Will the Shrine Circus Feature Frightened Bears?

PETA Urges Cancellation of Act After Video Footage Shows Bear Urinating in Distress During Recent Circus Show

For Immediate Release:
March 13, 2017

David Perle 202-483-7382

Lincoln, Neb. – In advance of this week’s Sesostris Shrine Circus performances, which will reportedly include a bear act, PETA sent a letter this morning alerting the Shriners to viral video footage showing a bear urinating in distress as the animals were tethered, muzzled, prodded, and forced to perform by an exhibitor called Castle’s Bears at a recent Shrine circus performance outside Omaha.

PETA is calling on the Sesostris Shriners to ensure that no bears are forced to perform in Lincoln this week and to pledge not to use any animal acts in future circus shows—a request that it has also made to the Lancaster Event Center, the venue for this week’s shows.

“Dragging sensitive bears from town to town and yanking them around for a circus show should have ended in the Dark Ages,” says PETA Foundation Director of Captive Animal Law Enforcement Brittany Peet. “PETA is calling on the Sesostris Shriners to ensure that this week’s performances don’t include any tormented wild animals.”

PETA—whose motto reads, in part, that “animals are not ours to use for entertainment”—also urged the James Cristy Cole Circus, which produced the Shrine circus outside Omaha and will produce the Sesostris Shrine Circus, to part ways with Castle’s Bears and stop using bears in its performances.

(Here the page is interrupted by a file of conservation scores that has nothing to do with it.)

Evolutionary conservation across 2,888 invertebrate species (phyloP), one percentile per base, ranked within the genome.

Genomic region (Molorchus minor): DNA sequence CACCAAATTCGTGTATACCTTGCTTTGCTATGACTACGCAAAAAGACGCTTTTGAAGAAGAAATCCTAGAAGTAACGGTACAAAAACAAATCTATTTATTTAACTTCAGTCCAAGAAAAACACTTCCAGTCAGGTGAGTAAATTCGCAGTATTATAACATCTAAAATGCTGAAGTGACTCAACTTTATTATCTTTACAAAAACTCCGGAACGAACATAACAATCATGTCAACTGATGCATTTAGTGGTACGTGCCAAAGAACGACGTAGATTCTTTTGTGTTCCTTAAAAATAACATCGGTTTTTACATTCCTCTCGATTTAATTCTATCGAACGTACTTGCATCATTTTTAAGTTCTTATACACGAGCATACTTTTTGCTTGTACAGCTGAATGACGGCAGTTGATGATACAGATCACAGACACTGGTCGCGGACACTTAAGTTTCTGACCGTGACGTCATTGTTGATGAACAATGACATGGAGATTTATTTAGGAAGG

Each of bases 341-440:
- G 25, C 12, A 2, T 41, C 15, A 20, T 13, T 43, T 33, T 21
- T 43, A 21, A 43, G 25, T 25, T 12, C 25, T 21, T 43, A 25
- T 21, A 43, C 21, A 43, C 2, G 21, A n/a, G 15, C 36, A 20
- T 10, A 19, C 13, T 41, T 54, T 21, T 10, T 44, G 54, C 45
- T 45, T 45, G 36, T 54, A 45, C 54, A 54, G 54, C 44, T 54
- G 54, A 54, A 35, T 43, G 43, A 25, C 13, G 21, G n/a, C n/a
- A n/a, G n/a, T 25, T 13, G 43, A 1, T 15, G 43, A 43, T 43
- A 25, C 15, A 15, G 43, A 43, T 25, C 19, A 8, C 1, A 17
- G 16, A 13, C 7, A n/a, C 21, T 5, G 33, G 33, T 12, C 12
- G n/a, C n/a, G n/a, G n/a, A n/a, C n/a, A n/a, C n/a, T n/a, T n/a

A bear expert who viewed the eyewitness footage noted that the loud music and noisy crowd of a circus performance is inherently distressing to bears. Castle’s Bears also pulls and yanks on leashes and muzzles in order to force the animals to comply, which can cause long-term trauma to bears’ nerves, spines, and muscles.

PETA has offered to arrange transport to a reputable sanctuary for the animals used by Castle’s Bears, as it has done for 57 bears over the past four years, giving them space to roam, the opportunity to den, and freedom from being forced to perform tricks.

For more information, please visit PETA.org.

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Media Response Team.


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 Ingrid E. Newkirk

“Almost all of us grew up eating meat, wearing leather, and going to circuses and zoos. We never considered the impact of these actions on the animals involved. For whatever reason, you are now asking the question: Why should animals have rights?” READ MORE

— Ingrid E. Newkirk, PETA President and co-author of Animalkind